I went to school a long time ago (correction: a very long time ago) and I have just found a document dated December 1955.  It is headed plaintively, ‘Please read this’ and it is from the Principal (headmaster in ordinary language) to parents.

My secondary school was a minor public school (in other words private), boys only, where trouser pockets had to be sewn up, no footballs were allowed (rugby balls yes, footballs no), prefects were called praepositors, there was a fagging system and, of course, we had corporal punishment (caning).  Not only could masters cane, praepositors could too.

Back in the 1950s all this seemed, indeed was, normal and I accepted it without demure.  In fact it never occurred to me, nor so far as I’m aware to any of my contemporaries, to question the way things were.  We just buckled down and got on with it.  (I’m tempted to say, ‘It never did us any harm’)

The document from the Principal has some amusing items – though they were not meant to be amusing and nor would they have seemed so at the time.  Here are a few verbatim quotes.

CLOTHING.  Some boys are bringing back light or very light grey suits and other garments which are unsuitable for school wear.  Parents are asked NOT TO ALLOW THEMSELVES TO BE CAJOLED into buying garments which are not suitable.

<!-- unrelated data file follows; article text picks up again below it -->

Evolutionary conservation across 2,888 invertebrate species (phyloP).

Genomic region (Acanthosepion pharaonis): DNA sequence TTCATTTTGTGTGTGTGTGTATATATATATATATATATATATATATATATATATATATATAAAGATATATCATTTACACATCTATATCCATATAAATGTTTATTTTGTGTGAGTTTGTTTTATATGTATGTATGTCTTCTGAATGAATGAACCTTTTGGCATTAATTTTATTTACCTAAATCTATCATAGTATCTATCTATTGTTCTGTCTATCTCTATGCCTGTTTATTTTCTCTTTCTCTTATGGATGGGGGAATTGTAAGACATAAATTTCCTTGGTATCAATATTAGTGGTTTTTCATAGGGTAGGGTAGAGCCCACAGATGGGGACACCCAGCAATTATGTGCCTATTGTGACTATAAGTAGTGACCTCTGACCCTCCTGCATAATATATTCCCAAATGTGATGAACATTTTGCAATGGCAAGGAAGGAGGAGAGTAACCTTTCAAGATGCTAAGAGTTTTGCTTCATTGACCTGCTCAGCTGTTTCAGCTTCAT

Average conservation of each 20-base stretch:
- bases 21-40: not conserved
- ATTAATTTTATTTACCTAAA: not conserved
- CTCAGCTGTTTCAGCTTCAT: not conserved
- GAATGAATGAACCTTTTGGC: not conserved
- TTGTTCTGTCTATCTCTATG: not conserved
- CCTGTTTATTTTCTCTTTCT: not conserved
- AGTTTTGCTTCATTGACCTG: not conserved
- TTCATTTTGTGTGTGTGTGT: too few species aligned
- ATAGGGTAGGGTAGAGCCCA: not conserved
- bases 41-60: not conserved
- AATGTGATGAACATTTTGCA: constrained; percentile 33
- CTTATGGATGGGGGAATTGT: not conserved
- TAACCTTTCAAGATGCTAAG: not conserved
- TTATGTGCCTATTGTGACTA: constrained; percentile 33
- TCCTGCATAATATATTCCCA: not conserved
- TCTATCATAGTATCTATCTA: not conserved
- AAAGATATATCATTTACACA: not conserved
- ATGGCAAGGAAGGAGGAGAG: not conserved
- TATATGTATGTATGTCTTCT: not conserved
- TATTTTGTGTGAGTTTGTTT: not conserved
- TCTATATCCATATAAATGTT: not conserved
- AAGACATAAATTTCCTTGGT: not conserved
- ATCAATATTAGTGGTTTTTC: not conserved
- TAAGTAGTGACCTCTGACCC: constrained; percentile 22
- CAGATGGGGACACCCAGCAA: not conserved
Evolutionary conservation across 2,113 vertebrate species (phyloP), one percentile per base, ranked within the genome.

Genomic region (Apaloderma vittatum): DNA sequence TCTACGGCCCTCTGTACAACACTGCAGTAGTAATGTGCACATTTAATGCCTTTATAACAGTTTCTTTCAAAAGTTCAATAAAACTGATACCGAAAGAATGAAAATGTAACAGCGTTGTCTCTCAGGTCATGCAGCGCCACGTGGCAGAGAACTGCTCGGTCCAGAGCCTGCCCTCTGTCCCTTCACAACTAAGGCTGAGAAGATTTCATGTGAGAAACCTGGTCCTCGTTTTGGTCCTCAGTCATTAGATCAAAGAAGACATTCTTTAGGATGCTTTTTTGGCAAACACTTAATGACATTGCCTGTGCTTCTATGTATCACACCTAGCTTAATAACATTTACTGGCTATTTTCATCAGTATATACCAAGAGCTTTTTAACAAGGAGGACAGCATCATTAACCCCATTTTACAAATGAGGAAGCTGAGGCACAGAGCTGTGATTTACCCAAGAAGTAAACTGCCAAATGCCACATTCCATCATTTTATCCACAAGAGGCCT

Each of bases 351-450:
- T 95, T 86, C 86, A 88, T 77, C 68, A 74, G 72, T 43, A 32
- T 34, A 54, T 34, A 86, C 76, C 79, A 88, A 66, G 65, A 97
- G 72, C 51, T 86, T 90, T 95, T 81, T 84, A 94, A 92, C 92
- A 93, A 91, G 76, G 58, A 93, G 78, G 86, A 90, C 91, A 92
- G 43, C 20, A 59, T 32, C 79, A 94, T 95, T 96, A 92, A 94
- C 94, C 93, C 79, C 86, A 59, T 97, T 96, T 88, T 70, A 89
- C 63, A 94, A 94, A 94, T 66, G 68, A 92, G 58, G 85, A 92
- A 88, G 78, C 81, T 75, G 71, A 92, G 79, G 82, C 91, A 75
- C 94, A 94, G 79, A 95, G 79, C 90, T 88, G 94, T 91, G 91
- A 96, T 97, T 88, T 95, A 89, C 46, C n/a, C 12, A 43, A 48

Comment:  This item may well have been included because I had successfully ‘cajoled’ my parents into buying me a light grey jacket that the Principal had described as ‘histrionic’.  At the time I had no idea what this meant except that I doubted it was complimentary.    

POCKET MONEY.  The gross amount per term should vary from £1.15. 0 for younger boys to £3 for study boys and praepositors.

Comment:  Since we were hardly ever let out of school during termtime, the derisory amount of pocket money permitted was largely irrelevant.  The only place you could spend money was in the school tuck shop where, if I remember correctly, you could put things on tick and the accumulated amount was added to the bill your parents received at the end of each term.     

FOUNTAIN PENS.  Only fountain pens with nibs may be used.  Please do not supply your son with an expensive fountain pen unless you are sure that he is able to look after it properly.  Satisfactory pens are on sale at the school at a reasonable price.

 Comment:  Having got used to a world full of biros, I had forgotten about our fountain pens!   I still have some fountain pens and, on the strength of reading this item, have decided to use them again.  I tried them out yesterday but I had also forgotten about the perils of blots and smudges.  Perhaps I need to buy some blotting paper!

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